About the Book
Featuring a foreword by the National Autism Association, this extraordinary picture book shows readers the world through the eyes of a boy with autism.
Through the eyes of 10-year-old Benjamin Giroux, being odd is different, and different is a good thing. This is what the then fifth-grader hoped to convey in his poem, beginning every few sentences with "I am," about what it is like to live with autism.
- Inspired by a school assignment, Benjamin's raw and emotional words poured out onto the page, but when he feared they were not any good, his parents shared the poem with friends and family.
- Little did they know that it would go viral and end up inspiring thousands of strangers who identified with him to share their support.
- Now for the first time, Benjamin's iconic poem "I Am Odd, I Am New," comes to life in this lovingly illustrated picture book with a foreword written by the National Autism Association.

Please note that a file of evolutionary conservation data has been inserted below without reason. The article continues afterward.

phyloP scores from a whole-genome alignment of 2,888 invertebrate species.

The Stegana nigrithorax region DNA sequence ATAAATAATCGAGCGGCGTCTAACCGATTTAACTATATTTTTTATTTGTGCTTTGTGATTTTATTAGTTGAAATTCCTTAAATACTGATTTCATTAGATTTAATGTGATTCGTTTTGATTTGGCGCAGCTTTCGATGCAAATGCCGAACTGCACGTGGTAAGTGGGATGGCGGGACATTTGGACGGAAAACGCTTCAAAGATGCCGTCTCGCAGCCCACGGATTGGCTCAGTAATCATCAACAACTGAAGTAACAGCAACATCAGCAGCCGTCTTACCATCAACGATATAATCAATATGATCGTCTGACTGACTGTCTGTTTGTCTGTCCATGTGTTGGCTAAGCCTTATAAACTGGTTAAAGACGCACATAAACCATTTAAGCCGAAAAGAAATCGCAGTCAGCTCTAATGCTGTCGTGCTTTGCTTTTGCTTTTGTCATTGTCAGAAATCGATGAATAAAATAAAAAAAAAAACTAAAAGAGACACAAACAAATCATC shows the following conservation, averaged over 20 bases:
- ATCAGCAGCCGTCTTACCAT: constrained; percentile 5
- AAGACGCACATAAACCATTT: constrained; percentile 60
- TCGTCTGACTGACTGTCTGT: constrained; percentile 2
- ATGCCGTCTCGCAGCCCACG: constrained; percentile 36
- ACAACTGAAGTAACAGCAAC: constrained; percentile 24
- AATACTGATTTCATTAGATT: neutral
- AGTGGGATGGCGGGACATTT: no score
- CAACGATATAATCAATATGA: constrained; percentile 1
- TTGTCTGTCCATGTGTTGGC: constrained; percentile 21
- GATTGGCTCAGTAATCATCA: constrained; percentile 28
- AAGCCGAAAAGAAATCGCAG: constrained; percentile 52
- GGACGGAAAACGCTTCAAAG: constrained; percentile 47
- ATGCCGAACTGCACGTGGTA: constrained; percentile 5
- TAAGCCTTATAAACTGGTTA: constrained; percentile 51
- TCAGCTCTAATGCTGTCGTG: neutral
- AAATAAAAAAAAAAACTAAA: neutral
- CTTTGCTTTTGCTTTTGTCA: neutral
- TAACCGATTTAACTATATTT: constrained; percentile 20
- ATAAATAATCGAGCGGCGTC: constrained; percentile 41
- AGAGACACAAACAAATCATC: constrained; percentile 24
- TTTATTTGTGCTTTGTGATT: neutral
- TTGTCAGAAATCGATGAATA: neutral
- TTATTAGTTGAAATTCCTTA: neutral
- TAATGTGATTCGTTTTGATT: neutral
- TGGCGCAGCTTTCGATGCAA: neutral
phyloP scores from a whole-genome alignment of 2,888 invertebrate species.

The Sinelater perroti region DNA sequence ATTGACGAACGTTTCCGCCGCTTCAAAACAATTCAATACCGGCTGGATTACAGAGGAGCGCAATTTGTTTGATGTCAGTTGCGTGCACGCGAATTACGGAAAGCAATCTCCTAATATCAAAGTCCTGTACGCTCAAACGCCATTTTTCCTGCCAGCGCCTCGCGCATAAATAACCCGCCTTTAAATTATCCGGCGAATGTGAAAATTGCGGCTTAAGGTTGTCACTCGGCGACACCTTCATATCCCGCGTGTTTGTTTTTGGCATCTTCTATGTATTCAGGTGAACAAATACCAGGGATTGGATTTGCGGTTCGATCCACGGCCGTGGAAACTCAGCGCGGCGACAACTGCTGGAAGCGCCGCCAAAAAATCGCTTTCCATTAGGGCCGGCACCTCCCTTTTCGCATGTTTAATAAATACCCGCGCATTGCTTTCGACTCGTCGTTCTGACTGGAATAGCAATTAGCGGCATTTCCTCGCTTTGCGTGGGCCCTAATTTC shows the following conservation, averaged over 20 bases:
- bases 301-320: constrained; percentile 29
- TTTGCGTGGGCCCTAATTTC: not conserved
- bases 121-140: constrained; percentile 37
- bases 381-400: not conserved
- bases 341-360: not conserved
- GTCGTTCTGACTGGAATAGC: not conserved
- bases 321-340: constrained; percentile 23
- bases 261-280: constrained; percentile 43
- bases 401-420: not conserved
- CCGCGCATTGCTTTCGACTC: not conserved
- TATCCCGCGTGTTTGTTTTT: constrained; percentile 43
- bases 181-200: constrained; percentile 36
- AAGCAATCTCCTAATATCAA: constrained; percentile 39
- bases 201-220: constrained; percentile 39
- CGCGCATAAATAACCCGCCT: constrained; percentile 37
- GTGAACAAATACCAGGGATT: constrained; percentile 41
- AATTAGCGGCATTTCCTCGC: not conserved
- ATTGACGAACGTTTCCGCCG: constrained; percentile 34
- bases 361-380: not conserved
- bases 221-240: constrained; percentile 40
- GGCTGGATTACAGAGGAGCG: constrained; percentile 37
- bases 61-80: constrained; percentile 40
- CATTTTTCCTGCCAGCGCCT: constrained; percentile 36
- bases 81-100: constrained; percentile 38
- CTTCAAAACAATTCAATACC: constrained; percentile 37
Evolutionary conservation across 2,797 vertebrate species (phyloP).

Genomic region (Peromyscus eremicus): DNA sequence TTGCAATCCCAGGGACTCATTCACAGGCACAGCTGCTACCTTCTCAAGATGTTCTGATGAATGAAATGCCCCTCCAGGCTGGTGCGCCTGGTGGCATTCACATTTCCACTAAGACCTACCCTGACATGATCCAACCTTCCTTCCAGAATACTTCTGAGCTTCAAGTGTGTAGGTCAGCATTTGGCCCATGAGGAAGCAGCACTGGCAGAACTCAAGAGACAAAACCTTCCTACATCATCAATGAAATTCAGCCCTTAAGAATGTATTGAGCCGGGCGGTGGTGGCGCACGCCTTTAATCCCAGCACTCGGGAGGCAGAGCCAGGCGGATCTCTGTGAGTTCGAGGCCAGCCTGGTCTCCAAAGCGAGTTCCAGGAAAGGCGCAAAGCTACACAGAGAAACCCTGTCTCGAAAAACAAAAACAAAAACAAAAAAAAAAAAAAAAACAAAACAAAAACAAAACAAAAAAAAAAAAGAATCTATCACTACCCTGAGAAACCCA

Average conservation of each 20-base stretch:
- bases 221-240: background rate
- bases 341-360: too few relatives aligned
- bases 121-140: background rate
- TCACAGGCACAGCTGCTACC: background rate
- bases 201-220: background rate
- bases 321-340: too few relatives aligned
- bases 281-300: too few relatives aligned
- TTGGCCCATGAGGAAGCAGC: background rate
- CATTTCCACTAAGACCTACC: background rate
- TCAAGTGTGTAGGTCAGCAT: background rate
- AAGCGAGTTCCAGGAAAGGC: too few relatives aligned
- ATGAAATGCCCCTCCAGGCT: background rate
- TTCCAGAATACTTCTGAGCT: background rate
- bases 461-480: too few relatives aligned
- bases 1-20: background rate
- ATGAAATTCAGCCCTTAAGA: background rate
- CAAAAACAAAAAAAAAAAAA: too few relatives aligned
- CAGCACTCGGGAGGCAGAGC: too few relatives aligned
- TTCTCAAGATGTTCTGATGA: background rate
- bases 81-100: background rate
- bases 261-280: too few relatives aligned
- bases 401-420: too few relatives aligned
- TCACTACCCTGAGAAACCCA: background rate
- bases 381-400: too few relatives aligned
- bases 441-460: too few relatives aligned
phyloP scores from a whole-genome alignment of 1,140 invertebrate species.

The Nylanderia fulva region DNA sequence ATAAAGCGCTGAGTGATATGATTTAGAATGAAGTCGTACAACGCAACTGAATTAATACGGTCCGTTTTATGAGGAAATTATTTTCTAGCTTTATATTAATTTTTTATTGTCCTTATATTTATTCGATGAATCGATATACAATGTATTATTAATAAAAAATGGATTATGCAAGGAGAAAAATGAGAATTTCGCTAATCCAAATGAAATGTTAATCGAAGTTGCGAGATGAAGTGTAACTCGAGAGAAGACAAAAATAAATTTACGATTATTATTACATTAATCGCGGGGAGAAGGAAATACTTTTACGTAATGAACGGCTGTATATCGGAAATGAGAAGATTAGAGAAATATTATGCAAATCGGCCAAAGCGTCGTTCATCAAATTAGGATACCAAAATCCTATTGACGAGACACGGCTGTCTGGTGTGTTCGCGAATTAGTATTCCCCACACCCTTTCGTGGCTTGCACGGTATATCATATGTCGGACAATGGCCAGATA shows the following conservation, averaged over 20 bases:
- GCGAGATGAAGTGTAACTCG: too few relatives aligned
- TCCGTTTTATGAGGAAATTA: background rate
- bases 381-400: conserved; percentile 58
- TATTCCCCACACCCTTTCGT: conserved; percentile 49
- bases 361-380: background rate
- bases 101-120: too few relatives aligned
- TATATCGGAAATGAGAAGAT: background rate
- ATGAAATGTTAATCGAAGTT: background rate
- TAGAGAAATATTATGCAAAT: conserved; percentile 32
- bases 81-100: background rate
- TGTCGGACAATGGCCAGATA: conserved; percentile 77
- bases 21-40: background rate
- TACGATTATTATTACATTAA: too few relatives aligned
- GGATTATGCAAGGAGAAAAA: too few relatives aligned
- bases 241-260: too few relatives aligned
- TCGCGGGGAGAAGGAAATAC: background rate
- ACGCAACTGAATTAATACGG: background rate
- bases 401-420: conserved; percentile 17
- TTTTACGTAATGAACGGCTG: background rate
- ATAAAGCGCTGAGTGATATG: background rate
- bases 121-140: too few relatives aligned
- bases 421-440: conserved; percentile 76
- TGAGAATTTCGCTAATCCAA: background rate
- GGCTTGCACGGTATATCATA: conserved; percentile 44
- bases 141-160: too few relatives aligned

So whether you know the poem, or it is new to you, discover how Benjamin's honesty will reassure children of all ages that it's okay to be different.
"A 10-year-old New York boy who was given a school assignment ended up touching the hearts of thousands after writing a moving poem that gives an inside look into his life with autism."
--The Daily Mail
"Benjamin Giroux's goal when writing his poem was to have society understand that being odd is different, and different is a good thing."
"Later, paper airplanes soar with the suggestion that different shouldn't mean separate, providing an answer to the poem's hopeful concluding sentiments about finding where one belongs."
"Written when the autistic author was 10, Giroux's poetic exploration of being/feeling different from the perspective of living on the spectrum brings to light that being neurodivergent is not the same as being broken or "less." Being different is not an insurmountable obstacle to experiencing life but rather a gift to experience more."
--Kirkus Starred Review
"this illustrated book and its powerful message will be an invaluable resource for creative writing teachers. With unique clarity, it provides a child's perspective of the world that will inspire genuine empathy in KS2 children reading this independently, or discussing it as a class in PSHE lessons."
--School Reading List